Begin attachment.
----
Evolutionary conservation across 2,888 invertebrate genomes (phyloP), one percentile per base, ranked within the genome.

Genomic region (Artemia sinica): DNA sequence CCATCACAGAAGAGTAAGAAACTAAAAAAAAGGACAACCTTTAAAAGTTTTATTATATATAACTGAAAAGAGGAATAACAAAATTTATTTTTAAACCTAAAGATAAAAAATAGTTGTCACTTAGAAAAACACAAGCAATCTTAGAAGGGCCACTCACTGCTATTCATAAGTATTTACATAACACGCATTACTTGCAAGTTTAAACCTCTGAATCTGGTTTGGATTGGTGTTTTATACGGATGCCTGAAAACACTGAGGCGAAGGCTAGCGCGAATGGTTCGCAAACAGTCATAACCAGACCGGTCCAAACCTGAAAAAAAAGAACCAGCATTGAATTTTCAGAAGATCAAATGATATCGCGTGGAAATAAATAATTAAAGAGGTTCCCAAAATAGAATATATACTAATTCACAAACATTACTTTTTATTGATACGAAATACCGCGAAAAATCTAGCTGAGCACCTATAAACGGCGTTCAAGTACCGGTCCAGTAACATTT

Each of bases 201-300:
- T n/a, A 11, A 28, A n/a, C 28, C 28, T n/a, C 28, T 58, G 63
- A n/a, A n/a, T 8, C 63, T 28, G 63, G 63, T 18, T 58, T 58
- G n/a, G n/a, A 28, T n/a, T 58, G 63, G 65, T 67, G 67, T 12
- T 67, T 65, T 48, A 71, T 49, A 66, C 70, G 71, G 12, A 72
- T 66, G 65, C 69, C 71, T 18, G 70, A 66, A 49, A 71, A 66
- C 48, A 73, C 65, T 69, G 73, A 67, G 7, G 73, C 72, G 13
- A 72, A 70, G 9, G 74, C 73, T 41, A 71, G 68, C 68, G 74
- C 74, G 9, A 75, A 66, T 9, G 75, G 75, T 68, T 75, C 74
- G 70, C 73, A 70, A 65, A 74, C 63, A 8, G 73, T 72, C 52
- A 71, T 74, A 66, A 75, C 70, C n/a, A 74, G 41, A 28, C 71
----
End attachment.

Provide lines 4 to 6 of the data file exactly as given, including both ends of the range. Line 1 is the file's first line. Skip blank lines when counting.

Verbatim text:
- T n/a, A 11, A 28, A n/a, C 28, C 28, T n/a, C 28, T 58, G 63
- A n/a, A n/a, T 8, C 63, T 28, G 63, G 63, T 18, T 58, T 58
- G n/a, G n/a, A 28, T n/a, T 58, G 63, G 65, T 67, G 67, T 12